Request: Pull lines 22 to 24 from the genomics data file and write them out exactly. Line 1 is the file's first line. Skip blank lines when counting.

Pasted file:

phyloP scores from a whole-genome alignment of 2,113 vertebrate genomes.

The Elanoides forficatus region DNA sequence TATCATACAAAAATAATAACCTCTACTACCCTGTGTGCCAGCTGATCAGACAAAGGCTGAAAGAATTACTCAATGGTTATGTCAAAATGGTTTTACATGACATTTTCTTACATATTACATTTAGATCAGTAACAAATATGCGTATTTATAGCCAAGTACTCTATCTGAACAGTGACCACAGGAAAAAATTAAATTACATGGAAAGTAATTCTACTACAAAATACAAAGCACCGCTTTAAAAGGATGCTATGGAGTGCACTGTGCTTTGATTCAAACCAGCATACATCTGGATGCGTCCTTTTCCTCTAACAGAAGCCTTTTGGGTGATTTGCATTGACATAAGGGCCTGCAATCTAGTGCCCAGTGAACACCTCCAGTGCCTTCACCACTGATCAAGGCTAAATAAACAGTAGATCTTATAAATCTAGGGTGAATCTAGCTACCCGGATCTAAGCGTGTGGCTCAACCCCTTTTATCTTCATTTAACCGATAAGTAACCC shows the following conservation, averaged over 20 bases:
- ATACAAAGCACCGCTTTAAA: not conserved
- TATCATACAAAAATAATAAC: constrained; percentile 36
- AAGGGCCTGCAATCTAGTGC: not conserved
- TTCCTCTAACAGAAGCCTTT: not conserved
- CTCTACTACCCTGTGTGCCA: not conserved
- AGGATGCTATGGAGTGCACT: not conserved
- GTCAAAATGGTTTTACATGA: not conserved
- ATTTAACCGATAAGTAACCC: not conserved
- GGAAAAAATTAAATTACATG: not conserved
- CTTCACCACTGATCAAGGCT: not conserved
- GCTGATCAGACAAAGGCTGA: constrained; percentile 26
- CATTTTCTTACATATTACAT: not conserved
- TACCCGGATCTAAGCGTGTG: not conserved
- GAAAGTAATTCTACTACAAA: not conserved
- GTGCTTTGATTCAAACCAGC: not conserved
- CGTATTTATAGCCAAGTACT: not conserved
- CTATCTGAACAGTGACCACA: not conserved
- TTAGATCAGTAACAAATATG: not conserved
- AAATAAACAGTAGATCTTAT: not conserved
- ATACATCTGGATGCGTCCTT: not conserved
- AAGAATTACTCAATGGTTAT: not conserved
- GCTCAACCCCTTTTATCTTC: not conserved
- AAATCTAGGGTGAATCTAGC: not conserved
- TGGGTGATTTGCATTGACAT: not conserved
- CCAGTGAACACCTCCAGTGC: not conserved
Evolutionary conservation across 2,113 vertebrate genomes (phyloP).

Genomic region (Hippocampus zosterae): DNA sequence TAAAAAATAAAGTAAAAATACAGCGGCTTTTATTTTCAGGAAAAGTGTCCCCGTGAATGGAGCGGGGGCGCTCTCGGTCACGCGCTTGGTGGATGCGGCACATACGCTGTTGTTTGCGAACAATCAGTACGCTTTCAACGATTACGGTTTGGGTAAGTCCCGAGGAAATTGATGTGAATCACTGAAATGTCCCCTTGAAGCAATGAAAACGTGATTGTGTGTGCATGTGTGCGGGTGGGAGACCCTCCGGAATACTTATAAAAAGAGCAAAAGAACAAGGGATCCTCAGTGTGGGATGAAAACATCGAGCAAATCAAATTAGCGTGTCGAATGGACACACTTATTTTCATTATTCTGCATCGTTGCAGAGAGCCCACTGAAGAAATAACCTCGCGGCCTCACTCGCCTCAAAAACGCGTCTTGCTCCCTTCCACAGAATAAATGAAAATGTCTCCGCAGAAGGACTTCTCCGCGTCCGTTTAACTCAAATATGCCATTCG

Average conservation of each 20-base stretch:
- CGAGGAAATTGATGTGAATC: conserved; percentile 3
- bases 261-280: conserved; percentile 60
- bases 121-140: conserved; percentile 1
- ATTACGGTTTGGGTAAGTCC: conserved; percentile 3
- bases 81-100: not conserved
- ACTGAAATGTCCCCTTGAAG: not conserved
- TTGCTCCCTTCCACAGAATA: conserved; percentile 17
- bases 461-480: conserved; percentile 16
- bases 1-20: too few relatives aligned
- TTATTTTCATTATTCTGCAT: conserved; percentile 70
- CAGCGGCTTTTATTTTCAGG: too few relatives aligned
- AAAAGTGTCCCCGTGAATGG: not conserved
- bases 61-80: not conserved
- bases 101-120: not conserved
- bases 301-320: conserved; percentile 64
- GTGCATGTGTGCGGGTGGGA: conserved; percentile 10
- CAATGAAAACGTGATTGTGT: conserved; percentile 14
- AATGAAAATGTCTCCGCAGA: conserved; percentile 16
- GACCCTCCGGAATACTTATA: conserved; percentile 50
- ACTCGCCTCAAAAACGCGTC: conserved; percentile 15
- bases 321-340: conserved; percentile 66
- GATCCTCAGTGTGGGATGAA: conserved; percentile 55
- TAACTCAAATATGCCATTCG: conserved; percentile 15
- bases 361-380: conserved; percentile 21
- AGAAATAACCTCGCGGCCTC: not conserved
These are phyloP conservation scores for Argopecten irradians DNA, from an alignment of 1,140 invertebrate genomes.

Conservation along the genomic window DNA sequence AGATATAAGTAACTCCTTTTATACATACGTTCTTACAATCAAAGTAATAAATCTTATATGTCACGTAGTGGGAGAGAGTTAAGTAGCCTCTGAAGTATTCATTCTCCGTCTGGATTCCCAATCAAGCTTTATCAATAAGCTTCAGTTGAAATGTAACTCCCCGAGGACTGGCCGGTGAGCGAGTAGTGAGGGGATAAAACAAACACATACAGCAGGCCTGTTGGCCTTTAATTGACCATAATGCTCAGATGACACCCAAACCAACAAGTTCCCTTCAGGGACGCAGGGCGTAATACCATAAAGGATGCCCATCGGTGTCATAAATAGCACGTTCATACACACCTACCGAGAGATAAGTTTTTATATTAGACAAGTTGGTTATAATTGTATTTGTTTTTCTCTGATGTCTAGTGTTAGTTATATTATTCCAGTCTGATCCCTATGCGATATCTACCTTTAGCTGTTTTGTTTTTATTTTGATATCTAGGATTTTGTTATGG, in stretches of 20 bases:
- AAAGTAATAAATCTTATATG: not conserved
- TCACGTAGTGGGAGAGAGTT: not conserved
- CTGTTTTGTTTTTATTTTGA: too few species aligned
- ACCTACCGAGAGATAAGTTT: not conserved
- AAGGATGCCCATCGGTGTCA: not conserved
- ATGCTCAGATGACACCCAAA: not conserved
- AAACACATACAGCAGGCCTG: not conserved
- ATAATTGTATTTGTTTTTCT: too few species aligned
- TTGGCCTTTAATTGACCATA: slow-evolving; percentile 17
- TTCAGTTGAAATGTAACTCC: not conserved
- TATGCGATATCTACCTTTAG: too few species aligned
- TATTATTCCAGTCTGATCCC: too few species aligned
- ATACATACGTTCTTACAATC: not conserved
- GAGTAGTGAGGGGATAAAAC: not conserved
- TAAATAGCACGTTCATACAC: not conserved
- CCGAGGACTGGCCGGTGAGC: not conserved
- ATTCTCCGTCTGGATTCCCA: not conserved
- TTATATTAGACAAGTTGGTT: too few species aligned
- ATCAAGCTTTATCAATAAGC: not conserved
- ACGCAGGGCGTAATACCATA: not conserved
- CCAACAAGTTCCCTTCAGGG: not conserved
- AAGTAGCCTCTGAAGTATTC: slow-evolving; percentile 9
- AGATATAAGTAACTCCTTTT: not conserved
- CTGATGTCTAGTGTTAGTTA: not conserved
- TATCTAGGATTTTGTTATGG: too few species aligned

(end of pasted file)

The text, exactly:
- ATACATCTGGATGCGTCCTT: not conserved
- AAGAATTACTCAATGGTTAT: not conserved
- GCTCAACCCCTTTTATCTTC: not conserved